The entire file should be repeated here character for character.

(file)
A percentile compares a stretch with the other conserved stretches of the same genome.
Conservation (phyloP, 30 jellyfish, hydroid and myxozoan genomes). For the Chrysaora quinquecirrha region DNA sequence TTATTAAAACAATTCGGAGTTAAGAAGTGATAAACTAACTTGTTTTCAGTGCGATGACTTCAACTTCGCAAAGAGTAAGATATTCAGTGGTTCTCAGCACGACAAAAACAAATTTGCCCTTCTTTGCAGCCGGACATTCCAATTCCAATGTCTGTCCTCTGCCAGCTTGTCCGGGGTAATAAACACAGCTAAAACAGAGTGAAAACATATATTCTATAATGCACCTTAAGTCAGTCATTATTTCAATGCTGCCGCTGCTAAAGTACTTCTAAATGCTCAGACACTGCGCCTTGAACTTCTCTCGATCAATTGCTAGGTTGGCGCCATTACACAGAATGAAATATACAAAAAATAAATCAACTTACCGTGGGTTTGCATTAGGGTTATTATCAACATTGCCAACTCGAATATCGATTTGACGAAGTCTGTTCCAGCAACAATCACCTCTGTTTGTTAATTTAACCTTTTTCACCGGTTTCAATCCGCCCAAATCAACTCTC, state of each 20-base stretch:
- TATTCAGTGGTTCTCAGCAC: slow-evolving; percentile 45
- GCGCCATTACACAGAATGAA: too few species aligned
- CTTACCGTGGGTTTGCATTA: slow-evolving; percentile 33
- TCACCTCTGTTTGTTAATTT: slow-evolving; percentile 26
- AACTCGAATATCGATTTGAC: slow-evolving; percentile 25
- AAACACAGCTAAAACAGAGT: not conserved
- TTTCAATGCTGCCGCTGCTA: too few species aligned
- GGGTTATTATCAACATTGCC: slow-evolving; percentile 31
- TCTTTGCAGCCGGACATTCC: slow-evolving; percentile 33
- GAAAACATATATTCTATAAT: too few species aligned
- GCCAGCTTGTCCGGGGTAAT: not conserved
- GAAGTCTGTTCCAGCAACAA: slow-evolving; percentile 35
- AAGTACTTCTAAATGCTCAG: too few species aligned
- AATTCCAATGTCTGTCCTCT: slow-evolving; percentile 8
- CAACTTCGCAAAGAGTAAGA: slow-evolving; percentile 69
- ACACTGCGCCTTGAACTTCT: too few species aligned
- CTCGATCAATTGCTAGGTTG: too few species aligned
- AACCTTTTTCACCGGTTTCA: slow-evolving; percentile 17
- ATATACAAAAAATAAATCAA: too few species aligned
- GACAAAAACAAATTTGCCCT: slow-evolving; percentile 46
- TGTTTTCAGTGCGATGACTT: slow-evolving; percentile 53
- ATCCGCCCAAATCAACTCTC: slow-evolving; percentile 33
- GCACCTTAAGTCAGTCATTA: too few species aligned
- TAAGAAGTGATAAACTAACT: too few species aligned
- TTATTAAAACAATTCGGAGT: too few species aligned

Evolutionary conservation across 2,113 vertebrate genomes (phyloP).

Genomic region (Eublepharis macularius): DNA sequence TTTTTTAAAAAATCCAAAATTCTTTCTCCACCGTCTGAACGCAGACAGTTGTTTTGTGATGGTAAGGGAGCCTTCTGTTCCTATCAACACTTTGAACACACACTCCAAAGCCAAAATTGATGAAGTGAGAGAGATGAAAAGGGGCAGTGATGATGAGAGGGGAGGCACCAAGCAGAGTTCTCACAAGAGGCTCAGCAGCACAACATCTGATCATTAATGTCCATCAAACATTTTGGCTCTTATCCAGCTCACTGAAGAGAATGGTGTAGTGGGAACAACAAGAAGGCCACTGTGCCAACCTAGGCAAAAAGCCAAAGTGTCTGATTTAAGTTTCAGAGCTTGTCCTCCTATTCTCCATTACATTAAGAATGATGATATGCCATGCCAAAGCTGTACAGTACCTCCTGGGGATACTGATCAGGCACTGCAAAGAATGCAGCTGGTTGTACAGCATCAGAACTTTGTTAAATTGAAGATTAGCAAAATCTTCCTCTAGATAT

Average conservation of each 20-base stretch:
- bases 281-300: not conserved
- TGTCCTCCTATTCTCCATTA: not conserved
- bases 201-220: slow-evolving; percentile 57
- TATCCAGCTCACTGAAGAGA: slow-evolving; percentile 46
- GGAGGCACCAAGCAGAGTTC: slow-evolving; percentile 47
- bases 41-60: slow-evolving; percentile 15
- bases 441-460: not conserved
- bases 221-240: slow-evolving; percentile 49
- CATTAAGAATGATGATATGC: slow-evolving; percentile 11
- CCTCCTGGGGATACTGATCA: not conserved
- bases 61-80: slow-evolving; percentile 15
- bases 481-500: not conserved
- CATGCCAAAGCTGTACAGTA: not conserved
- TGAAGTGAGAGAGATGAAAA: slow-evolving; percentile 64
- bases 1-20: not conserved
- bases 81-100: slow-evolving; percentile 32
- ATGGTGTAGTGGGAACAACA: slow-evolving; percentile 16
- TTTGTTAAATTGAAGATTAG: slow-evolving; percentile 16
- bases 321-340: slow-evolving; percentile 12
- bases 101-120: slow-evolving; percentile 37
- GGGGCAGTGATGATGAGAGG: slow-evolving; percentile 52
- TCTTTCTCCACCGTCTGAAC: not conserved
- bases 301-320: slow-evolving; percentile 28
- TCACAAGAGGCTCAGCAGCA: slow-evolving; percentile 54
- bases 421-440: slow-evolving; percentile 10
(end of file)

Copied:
A percentile compares a stretch with the other conserved stretches of the same genome.
Conservation (phyloP, 30 jellyfish, hydroid and myxozoan genomes). For the Chrysaora quinquecirrha region DNA sequence TTATTAAAACAATTCGGAGTTAAGAAGTGATAAACTAACTTGTTTTCAGTGCGATGACTTCAACTTCGCAAAGAGTAAGATATTCAGTGGTTCTCAGCACGACAAAAACAAATTTGCCCTTCTTTGCAGCCGGACATTCCAATTCCAATGTCTGTCCTCTGCCAGCTTGTCCGGGGTAATAAACACAGCTAAAACAGAGTGAAAACATATATTCTATAATGCACCTTAAGTCAGTCATTATTTCAATGCTGCCGCTGCTAAAGTACTTCTAAATGCTCAGACACTGCGCCTTGAACTTCTCTCGATCAATTGCTAGGTTGGCGCCATTACACAGAATGAAATATACAAAAAATAAATCAACTTACCGTGGGTTTGCATTAGGGTTATTATCAACATTGCCAACTCGAATATCGATTTGACGAAGTCTGTTCCAGCAACAATCACCTCTGTTTGTTAATTTAACCTTTTTCACCGGTTTCAATCCGCCCAAATCAACTCTC, state of each 20-base stretch:
- TATTCAGTGGTTCTCAGCAC: slow-evolving; percentile 45
- GCGCCATTACACAGAATGAA: too few species aligned
- CTTACCGTGGGTTTGCATTA: slow-evolving; percentile 33
- TCACCTCTGTTTGTTAATTT: slow-evolving; percentile 26
- AACTCGAATATCGATTTGAC: slow-evolving; percentile 25
- AAACACAGCTAAAACAGAGT: not conserved
- TTTCAATGCTGCCGCTGCTA: too few species aligned
- GGGTTATTATCAACATTGCC: slow-evolving; percentile 31
- TCTTTGCAGCCGGACATTCC: slow-evolving; percentile 33
- GAAAACATATATTCTATAAT: too few species aligned
- GCCAGCTTGTCCGGGGTAAT: not conserved
- GAAGTCTGTTCCAGCAACAA: slow-evolving; percentile 35
- AAGTACTTCTAAATGCTCAG: too few species aligned
- AATTCCAATGTCTGTCCTCT: slow-evolving; percentile 8
- CAACTTCGCAAAGAGTAAGA: slow-evolving; percentile 69
- ACACTGCGCCTTGAACTTCT: too few species aligned
- CTCGATCAATTGCTAGGTTG: too few species aligned
- AACCTTTTTCACCGGTTTCA: slow-evolving; percentile 17
- ATATACAAAAAATAAATCAA: too few species aligned
- GACAAAAACAAATTTGCCCT: slow-evolving; percentile 46
- TGTTTTCAGTGCGATGACTT: slow-evolving; percentile 53
- ATCCGCCCAAATCAACTCTC: slow-evolving; percentile 33
- GCACCTTAAGTCAGTCATTA: too few species aligned
- TAAGAAGTGATAAACTAACT: too few species aligned
- TTATTAAAACAATTCGGAGT: too few species aligned

Evolutionary conservation across 2,113 vertebrate genomes (phyloP).

Genomic region (Eublepharis macularius): DNA sequence TTTTTTAAAAAATCCAAAATTCTTTCTCCACCGTCTGAACGCAGACAGTTGTTTTGTGATGGTAAGGGAGCCTTCTGTTCCTATCAACACTTTGAACACACACTCCAAAGCCAAAATTGATGAAGTGAGAGAGATGAAAAGGGGCAGTGATGATGAGAGGGGAGGCACCAAGCAGAGTTCTCACAAGAGGCTCAGCAGCACAACATCTGATCATTAATGTCCATCAAACATTTTGGCTCTTATCCAGCTCACTGAAGAGAATGGTGTAGTGGGAACAACAAGAAGGCCACTGTGCCAACCTAGGCAAAAAGCCAAAGTGTCTGATTTAAGTTTCAGAGCTTGTCCTCCTATTCTCCATTACATTAAGAATGATGATATGCCATGCCAAAGCTGTACAGTACCTCCTGGGGATACTGATCAGGCACTGCAAAGAATGCAGCTGGTTGTACAGCATCAGAACTTTGTTAAATTGAAGATTAGCAAAATCTTCCTCTAGATAT

Average conservation of each 20-base stretch:
- bases 281-300: not conserved
- TGTCCTCCTATTCTCCATTA: not conserved
- bases 201-220: slow-evolving; percentile 57
- TATCCAGCTCACTGAAGAGA: slow-evolving; percentile 46
- GGAGGCACCAAGCAGAGTTC: slow-evolving; percentile 47
- bases 41-60: slow-evolving; percentile 15
- bases 441-460: not conserved
- bases 221-240: slow-evolving; percentile 49
- CATTAAGAATGATGATATGC: slow-evolving; percentile 11
- CCTCCTGGGGATACTGATCA: not conserved
- bases 61-80: slow-evolving; percentile 15
- bases 481-500: not conserved
- CATGCCAAAGCTGTACAGTA: not conserved
- TGAAGTGAGAGAGATGAAAA: slow-evolving; percentile 64
- bases 1-20: not conserved
- bases 81-100: slow-evolving; percentile 32
- ATGGTGTAGTGGGAACAACA: slow-evolving; percentile 16
- TTTGTTAAATTGAAGATTAG: slow-evolving; percentile 16
- bases 321-340: slow-evolving; percentile 12
- bases 101-120: slow-evolving; percentile 37
- GGGGCAGTGATGATGAGAGG: slow-evolving; percentile 52
- TCTTTCTCCACCGTCTGAAC: not conserved
- bases 301-320: slow-evolving; percentile 28
- TCACAAGAGGCTCAGCAGCA: slow-evolving; percentile 54
- bases 421-440: slow-evolving; percentile 10